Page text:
Columbia College’s Phi Beta Kappa chapter welcomed 22 new members as Junior Phi Beta Kappa members on January 31 in an initiation ceremony attended by parents, faculty and friends. The 22 students have been chosen by a faculty selection committee of Phi Beta Kappa members based on the breadth, depth and rigor of their academic programs, as well as recommendations from faculty members who have worked closely with them.
Each year, 10 percent of the Columbia College graduating class is elected to membership in Phi Beta Kappa. Two percent (Junior Phi Beta Kappa) is elected in the fall and the remaining eight percent is elected in the spring.
Phi Beta Kappa was founded in 1776 for the pursuit of “friendship, morality, and literature.” It was the first student group to adopt Greek letters, standing for the Greek words philosophies bios kubernetes, or “love of wisdom, the guide of life.” Today, this honor society celebrates and promotes excellence in the liberal arts and sciences. To be inducted into Phi Beta Kappa is one of the highest academic honors for undergraduate students and recognizes their exceptional scholarship.
The ceremony began with an introduction from Hazel May, senior associate dean of Academic Affairs. May noted that the inductees embodied not just academic achievement but also achievement of character. "As accomplished as they are, what is also clear is that they are good and generous human beings," she said, after reading excerpts from the inductees' faculty recommendation letters.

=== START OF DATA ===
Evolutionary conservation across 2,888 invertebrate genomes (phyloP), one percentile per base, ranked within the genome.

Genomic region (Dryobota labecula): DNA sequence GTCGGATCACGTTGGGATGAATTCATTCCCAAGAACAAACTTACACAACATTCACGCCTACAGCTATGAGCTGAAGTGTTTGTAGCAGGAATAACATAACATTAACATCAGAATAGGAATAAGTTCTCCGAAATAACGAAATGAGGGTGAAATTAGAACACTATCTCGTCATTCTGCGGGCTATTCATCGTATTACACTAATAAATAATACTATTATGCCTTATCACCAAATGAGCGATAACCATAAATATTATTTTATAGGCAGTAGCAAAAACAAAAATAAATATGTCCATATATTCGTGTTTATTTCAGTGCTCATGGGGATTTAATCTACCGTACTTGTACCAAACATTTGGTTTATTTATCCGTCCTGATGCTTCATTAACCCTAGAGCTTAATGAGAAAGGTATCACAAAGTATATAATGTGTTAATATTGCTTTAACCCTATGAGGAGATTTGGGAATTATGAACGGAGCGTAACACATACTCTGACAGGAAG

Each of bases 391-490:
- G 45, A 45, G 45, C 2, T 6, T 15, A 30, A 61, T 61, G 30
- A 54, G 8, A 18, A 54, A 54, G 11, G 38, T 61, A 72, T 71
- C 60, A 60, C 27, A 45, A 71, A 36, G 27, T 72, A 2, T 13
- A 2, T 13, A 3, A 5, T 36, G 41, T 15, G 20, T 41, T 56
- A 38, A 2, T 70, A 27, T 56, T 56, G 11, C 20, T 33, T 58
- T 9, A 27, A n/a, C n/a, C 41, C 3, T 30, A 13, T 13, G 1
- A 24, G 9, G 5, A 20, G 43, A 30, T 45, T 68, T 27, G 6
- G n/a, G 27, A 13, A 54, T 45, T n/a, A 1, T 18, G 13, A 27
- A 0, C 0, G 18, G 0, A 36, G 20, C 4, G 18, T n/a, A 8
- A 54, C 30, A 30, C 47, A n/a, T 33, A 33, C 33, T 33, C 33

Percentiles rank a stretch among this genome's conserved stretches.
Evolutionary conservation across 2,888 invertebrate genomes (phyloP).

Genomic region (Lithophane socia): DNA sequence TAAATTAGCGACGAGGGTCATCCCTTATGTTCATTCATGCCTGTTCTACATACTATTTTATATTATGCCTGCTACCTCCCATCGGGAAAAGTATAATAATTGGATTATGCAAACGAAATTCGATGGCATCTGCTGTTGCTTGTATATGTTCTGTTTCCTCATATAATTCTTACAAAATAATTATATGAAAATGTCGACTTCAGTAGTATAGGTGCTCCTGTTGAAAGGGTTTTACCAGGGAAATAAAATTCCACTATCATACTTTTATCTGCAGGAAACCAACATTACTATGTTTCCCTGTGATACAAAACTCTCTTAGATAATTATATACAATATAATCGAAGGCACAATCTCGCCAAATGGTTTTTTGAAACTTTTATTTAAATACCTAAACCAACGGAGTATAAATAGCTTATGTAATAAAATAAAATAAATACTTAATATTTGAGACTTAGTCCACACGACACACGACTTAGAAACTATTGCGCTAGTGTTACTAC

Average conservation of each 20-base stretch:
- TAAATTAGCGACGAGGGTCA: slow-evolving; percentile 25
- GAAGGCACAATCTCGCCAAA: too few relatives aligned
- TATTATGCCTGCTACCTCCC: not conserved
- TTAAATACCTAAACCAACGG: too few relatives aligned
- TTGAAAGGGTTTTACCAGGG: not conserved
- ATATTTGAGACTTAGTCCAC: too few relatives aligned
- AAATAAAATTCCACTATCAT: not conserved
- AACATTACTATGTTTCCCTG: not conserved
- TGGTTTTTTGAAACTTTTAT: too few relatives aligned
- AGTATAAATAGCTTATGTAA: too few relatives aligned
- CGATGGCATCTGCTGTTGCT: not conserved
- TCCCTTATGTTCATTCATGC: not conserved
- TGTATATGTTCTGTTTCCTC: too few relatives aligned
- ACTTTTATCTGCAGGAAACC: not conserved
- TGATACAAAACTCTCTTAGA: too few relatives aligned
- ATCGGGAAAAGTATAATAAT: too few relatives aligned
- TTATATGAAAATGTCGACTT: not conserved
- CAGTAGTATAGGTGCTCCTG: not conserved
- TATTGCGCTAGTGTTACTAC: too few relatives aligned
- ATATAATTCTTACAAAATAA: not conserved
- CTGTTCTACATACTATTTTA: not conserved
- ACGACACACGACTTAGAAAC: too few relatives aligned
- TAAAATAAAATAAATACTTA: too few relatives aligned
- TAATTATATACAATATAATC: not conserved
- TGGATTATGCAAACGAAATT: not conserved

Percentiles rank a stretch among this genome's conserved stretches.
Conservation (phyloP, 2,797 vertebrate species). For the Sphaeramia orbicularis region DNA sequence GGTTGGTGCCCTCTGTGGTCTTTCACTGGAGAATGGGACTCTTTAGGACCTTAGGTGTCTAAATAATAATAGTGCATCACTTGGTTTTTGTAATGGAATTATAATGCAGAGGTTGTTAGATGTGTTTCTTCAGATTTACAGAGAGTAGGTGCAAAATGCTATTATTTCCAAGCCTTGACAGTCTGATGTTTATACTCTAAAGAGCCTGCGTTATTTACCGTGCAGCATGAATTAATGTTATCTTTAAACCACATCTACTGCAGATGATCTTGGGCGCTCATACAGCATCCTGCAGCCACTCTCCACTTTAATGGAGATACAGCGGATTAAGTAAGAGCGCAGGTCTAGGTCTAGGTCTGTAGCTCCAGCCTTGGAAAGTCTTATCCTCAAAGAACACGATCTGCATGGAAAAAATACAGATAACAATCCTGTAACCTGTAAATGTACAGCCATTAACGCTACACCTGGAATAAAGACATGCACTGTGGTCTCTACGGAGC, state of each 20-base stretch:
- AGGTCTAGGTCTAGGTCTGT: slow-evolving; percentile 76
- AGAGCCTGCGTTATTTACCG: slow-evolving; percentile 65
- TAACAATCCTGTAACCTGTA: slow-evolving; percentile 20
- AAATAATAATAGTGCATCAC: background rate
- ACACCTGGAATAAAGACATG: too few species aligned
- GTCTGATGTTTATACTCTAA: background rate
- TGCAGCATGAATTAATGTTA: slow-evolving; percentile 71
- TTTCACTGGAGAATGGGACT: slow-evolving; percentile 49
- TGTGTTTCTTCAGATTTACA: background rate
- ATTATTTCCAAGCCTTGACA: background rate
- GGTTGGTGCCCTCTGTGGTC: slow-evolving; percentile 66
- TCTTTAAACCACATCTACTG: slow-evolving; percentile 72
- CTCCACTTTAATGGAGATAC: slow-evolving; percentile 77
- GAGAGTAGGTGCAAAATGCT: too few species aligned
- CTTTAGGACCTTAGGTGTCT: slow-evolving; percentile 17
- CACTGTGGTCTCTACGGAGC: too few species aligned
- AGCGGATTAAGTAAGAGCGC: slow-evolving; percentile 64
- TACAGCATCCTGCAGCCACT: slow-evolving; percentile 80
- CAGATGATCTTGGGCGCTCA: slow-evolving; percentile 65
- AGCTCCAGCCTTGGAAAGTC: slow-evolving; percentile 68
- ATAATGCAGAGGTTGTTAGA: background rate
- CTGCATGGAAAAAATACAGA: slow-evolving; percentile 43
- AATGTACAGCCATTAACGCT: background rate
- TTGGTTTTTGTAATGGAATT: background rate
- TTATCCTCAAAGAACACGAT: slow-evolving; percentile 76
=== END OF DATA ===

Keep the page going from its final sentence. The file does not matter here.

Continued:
During the January 31 induction ceremony, students signed a book that has been signed by every Columbia Phi Beta Kappa inductee since 1900. Columbia founded its chapter of Phi Beta Kappa in 1869.
Dean James J. Valentini gave a nod to the society's past and to its future. "We no longer have a secret handshake and [Phi Beta Kappa] is no longer a secret society,” he said to the students. “But I hope it will be both an intellectual and social society [for you].”
The book includes signatures of the nine graduates of Columbia College who have won the Nobel Prize. All were members of Phi Beta Kappa, May said.
"In signing this book you write yourselves into the history of this institution," said Marcellus Blount, associate professor of English and comparative literature. "And of course I mean Phi beta Kappa, but I also mean Columbia College."
The Class of 2014 Junior Phi Beta Kappa members are:
Margarete Diaz Cuadros
Ling Feng Ye